Cycles in nature are biological or astronomically repeated patterns or sequences of events that occur in a natural order. They have a revolving flow: degenerative/regenerative, decline/renew, dark/light. There is plenty of evidence that these external natural cycles, such as seasons or diurnal (day and night) rhythms, directly impact our health and wellbeing, how we perform in work, and our own inner natural cycles, such as our circadian rhythm or hormonal cycles.

External natural cycles influence how our mind, our physical self, and our productivity all work. Many of us will be aware of seasonal affective disorder (SAD), a depressive condition that affects some people during the winter, as levels of serotonin (the happiness hormone) decreases and levels of melatonin (the sleeping hormone) increases as a result of lower levels of light.

I have my own experience of this. Thirteen years ago, blood tests taken at the end of winter showed I had low thyroid hormones. Not so low to require treatment, but low enough to affect my mood. My GP told me to take a 15 minute walk outdoors in the middle of each day, and to come back in three months when the days were lighter and it was warmer. Sure enough, my thyroid hormone levels had bounced back up and I was way more energised.

Studies show that our brain’s ability to work on goal-focused tasks that require sustained attention to take in information, peaks at the summer solstice and is at its lowest at the winter solstice. Our working memory, the ability to retain information for brief periods to help make sense of it, and our productivity peaks at the autumn equinox. This might be why so many of us fail with new year resolutions, set in the middle of winter, which is the worst time of year for motivation!

Our ability to be physically active increases during the new moon and full moon. Studies suggest that our cardio-pulmonary systems are at their strongest during these phases. According to research papers, we recover more quickly from operations conducted during a full moon than at other times of the lunar cycle.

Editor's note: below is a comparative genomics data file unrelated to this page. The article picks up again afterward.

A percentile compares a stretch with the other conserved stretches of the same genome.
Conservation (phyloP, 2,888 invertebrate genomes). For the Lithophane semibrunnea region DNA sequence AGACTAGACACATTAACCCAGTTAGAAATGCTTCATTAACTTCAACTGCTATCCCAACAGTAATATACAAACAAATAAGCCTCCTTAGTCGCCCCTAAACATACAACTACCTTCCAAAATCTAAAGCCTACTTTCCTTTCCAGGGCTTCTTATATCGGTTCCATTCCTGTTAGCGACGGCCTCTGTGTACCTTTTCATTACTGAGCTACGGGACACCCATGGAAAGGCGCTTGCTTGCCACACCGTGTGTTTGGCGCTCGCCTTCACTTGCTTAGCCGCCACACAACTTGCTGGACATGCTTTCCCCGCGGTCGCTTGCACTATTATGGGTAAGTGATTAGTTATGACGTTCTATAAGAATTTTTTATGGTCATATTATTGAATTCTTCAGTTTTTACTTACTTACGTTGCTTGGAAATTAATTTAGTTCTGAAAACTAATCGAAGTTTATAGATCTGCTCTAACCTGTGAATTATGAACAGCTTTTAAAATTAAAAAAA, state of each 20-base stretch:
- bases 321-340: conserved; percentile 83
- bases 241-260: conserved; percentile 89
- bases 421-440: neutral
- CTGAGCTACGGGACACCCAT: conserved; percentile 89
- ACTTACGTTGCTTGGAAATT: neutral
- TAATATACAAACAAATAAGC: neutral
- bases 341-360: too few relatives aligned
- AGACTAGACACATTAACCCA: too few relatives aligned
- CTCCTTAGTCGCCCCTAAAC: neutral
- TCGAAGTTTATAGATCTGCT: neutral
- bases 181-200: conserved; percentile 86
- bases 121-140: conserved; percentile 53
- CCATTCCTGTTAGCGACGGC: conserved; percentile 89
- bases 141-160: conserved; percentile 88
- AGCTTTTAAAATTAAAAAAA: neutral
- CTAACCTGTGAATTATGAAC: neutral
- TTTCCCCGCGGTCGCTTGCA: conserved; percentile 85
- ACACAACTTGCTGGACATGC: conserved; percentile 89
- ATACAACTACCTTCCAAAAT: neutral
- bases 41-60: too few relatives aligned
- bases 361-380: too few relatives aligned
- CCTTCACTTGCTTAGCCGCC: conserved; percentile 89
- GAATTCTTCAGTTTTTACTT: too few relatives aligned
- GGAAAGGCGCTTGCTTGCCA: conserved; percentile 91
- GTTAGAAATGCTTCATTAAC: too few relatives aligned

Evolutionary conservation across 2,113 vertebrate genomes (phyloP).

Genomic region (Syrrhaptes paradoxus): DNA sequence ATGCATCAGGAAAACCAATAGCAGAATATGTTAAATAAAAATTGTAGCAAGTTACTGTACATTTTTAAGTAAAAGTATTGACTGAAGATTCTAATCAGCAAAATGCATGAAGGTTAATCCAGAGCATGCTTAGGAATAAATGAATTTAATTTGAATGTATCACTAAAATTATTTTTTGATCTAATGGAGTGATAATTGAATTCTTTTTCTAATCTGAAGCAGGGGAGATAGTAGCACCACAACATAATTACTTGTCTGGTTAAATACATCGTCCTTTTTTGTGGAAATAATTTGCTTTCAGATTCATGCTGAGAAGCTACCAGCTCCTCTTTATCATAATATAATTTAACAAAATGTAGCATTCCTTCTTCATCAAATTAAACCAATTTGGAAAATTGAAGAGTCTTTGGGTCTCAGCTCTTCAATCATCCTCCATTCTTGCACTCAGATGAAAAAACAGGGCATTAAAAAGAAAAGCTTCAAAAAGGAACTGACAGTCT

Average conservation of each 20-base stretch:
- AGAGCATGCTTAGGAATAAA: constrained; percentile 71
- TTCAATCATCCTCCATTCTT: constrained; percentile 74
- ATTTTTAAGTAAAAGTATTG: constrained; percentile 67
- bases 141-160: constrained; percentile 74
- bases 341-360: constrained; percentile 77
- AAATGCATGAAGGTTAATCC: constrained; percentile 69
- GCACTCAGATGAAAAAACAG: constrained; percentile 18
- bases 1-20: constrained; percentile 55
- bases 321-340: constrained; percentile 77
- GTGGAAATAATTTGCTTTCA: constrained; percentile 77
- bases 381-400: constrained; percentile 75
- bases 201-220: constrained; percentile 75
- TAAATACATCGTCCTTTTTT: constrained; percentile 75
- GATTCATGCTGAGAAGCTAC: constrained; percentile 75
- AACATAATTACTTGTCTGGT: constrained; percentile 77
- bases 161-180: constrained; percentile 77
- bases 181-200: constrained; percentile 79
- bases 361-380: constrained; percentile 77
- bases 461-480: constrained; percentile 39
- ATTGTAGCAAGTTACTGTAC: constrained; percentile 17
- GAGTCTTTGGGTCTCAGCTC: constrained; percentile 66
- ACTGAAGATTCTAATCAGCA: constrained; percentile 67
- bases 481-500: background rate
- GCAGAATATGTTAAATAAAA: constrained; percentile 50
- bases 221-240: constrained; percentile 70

Diurnal cycles influence our circadian rhythm or body clock, dictating whether we are a morning or evening person.  However, our circadian clock also interacts with our homeostatic or energy clock, our drive to sleep the longer we are awake.

Together, these two internal cycles govern when we are likely to be most alert or most tired. Interfering with the rhythm of one hinders the functioning of the other. If your sleep drive is off due to stimuli such as caffeine or blue light from screens, or your circadian clock is out of line because of time zone changes, our periods of alertness and our ability to complete tasks with higher precision and fewer errors is compromised. The risk of having a car accident has been shown to increase for a short period after the clocks change in spring, which is thought to be caused by the impact the change has on our alertness.

Exploring how natural cycles affect our clients and us can be another way we can connect and align with nature, and gives us a tool to help overcome mental exhaustion, improve our focus and attention, and a greater sense of connection. Mary Davis, the author of Every Day Spirit, says, ‘A walk in nature brings the soul back home.’ By paying attention to the outer natural world, in its physical form and in the regenerative processes it follows, we are helping our inner selves come into balance.

Find Tanya Nash on LinkedIn


Resources to help build your coaching in nature practice:

Podcast – by Fi Macmillan, from Wild Leadership

Articles on coaching outdoors – by Lesley Roberts from Outdoor Coaching

Free e-bookNature Coaching, and resources from Diana Tedoldi of the Nature Coaching Academy

Free bookBeing in Nature by James Farrell from the Nature Coaching Company

Free resources – from Joanna Macy’s The Work that Reconnects

Main image by Silvia Grešová on Unsplash